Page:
A popular cycling blog spawns a humorous book about mental and physical survival on big city streets.
America, home of the Cadillac Escalade, has recently seen an upsurge in pedal power. Many influences have contributed to this trend––from fixed gears to expensive gas––but more people are riding more kinds of bicycles than ever before. While the number of “serious” cyclists (that is, cyclist who take themselves seriously) has probably increased somewhat, the real boom has been in casual and practical cycling: people who ride to work, to friend’s houses, and to the grocery store not because they’re trying to burn fat but because it makes sense, saves money, is enjoyable, and, currently at least, is cool.
Since 2007, BikeSnobNYC, a.k.a. Eben Weiss of Brooklyn, has been blogging about this diverse body of cyclists. His first entries parsed the fine degrees of absurdity in Craigslist advertisements for bikes, mostly the trendier models of urban fixed gears. But the blog soon grew into a regular column of satirical comment on the bike industry, cyclists and their often ridiculous styles, and various “indignities” suffered by the author on his rides through New York. Posts, each a crafted essay with images and illustrations, appear Monday through Thursday; a satirical “Fun Quiz” is posted on Friday. The blog form, unimpeded by limitations of space, can be a form of excess, especially an excess of self-involvement; but Weiss keeps it real. The worst he can be accused of is having digressed on a farcical religion involving a lobster god. It’s no surprise that he soon became a columnist for Bicycling Magazine, nor that he now has a book: Bike Snob: Systematically & Mercilessly Realigning the World of Cycling.
Less insidery than the blog, this cargo-pocket-sized guidebook gives a brief history of cycling, which includes a narrative of a ride along a popular 19th-century route which now, unfortunately, goes from College Point to Far Rockaway, via Jamaica, Queens. Weiss compares different “subsets” of riders: the roadie, the mountain biker, the messenger, the beautiful godzilla (models on Dutch bikes and cell phones), the righteous cyclist, etc., each group evaluated on their idiosyncrasies and their compatibility with other groups. Relative leg hairiness and sock height are considered. On why messengers discourage aspirants to the profession, Weiss, a former messenger, comments:
The mystique of the Messenger depends on people thinking it’s hard, and if people discover that riding around the city all day is actually pretty easy and also a lot of fun they might start running their own errands and the entire house of spoke cards may topple.
From history and taxonomy, Weiss moves to culture, his critical métier, commenting on American life through the lens of its riders (and drivers). Here, he elaborates his position as a pragmatic traditionalist. Although he reserves the right to let people do what they want as long as they don’t bother him, Mr. Snob thinks many people’s cultural identities are too fungible and that this problem is exemplified by various forms of gentrification. Referring to the trendiness of cycling, he says, “it can be annoying to see something you love used as a fashion statement,” though he admits the trend actually “changes things for the better.” Since cycling has an overall positive effect on society and on other cyclists (the more, the safer), the end result is a positive, no matter how temporarily aggravating to those who were in it from the beginning.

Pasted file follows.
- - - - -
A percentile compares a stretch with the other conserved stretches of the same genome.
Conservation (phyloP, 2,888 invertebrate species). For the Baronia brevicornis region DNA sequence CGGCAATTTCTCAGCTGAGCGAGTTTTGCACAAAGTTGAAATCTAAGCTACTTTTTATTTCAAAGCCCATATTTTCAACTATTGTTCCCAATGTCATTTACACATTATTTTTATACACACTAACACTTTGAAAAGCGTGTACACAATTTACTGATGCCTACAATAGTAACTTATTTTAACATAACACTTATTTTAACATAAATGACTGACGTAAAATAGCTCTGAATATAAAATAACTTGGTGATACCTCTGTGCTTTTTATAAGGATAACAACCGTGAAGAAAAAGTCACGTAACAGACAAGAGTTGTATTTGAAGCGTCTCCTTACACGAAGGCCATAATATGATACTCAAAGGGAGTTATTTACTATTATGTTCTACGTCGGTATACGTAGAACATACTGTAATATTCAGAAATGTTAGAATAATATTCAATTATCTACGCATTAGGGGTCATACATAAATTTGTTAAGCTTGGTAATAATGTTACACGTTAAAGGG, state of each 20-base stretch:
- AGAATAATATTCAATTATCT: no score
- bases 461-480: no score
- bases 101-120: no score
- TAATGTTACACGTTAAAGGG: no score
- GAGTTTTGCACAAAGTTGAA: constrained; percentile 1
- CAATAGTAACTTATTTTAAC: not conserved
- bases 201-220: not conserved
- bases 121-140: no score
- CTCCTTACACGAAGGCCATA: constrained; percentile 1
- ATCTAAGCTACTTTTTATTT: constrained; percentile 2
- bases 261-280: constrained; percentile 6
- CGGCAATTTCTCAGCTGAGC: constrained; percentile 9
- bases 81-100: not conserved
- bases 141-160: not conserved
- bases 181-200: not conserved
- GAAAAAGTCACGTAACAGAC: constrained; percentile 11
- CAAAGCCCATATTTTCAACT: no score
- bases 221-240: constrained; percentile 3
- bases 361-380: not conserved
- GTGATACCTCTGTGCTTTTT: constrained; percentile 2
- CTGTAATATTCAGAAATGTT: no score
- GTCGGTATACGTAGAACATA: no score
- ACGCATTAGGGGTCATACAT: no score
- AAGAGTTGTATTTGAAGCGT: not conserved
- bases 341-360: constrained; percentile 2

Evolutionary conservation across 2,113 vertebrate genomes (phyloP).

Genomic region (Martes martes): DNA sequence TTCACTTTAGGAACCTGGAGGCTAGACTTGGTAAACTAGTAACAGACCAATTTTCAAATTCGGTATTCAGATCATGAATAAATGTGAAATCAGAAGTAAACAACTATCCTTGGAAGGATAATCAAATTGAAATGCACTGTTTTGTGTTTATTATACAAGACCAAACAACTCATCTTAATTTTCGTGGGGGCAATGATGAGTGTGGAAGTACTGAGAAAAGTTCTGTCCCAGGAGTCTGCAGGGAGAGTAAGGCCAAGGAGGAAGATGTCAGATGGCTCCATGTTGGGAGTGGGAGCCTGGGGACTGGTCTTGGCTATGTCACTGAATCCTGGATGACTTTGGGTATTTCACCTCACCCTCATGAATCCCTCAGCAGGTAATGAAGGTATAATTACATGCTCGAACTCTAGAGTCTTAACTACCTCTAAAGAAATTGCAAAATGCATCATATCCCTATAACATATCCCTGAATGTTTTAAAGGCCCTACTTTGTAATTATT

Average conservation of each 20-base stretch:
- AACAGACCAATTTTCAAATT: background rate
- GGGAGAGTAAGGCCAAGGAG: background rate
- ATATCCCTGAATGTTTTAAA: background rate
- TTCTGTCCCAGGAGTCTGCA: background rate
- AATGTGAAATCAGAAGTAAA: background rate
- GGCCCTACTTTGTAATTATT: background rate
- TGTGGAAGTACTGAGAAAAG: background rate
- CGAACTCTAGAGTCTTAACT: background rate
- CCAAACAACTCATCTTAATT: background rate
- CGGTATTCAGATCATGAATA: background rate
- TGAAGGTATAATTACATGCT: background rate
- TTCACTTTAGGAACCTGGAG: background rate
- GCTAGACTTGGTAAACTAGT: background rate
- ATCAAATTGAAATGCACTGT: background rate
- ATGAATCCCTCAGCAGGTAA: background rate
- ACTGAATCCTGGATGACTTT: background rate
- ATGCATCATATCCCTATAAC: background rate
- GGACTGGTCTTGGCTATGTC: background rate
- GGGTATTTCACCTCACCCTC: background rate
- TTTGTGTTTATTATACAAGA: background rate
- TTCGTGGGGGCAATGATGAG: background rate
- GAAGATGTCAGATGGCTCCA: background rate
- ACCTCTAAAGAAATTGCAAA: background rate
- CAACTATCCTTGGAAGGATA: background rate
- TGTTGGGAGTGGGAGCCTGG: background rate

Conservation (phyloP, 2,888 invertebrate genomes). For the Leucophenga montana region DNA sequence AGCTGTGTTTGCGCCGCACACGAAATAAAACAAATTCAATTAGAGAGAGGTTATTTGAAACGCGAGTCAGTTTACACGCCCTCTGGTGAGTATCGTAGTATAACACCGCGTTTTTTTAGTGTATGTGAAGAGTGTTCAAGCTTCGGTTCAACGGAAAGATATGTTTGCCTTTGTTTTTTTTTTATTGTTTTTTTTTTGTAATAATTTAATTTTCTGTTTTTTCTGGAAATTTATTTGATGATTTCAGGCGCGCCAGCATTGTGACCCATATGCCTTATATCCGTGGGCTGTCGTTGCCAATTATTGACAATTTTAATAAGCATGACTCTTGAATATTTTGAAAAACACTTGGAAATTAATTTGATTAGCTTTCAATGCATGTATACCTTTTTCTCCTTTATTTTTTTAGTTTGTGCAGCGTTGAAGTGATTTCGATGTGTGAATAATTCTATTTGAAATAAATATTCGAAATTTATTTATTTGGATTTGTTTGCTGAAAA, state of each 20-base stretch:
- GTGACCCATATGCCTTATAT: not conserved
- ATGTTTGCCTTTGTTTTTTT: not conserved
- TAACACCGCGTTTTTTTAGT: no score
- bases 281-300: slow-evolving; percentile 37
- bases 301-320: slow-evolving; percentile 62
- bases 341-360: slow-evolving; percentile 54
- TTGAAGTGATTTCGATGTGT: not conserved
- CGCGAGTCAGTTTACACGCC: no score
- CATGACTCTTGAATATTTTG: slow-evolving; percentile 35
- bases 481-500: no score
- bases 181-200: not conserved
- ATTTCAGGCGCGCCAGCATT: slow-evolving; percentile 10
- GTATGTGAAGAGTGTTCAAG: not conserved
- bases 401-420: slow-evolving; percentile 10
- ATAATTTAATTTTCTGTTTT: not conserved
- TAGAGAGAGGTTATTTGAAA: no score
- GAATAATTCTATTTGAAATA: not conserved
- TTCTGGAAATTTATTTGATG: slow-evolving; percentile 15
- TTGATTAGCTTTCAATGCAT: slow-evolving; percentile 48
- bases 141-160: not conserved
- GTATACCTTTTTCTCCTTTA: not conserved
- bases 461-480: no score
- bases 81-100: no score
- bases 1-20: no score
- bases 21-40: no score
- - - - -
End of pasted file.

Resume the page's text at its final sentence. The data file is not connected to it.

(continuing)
For would-be cyclists, perhaps the most useful portion of the book is the chapter “Why is Everybody Trying to Kill Me?: Fear, and How to Survive on a Bicycle.” The section includes the analysis that drivers feel they have more rights than cyclists because a car is more expensive than a bike, which gives the driver an inflated sense of self-importance. This analysis seems trenchant and happens to be useful for people unaccustomed to riding in traffic since, as he suggests, this knowledge should not make you afraid, necessarily. Self-importance is not murderous, just oblivious. Acknowledging the realities of drivers, of cold hands, of funny looks and other discomforts should make it easier, not harder to get out and ride since difficulties overcome and self-importance dodged feel good, especially when the persecution anxiety is removed.
Bike Snob is an unusual combination of history, criticism, and guidance—there’s even a set of directions for keeping your chain in good shape. It’s easy to see how the blog form yields such a hodgepodge, but it’s hard to pull off without being annoying, especially when writing so often about being annoyed. But Weiss’s book is enjoyable to read in the way that all sincerely comic writing is. His points are aided by a buoyant tone and darting wit. What might be insufferable strikes comic notes in odd and original enough ways that you find yourself laughing. Weiss’s experience and sincerity manage to come through as well. Readers of the blog will find much that is new here: a slightly more grown-up feel, more intention and deliberate usefulness. Cyclists will find many of their thoughts and experiences validated (if they’re not distracted by the corny illustrations). For people interested in starting to ride to work, Mr. Snob (who is actually the opposite of one) offers useful, fundamental advice for surviving, at least mentally, out on the streets.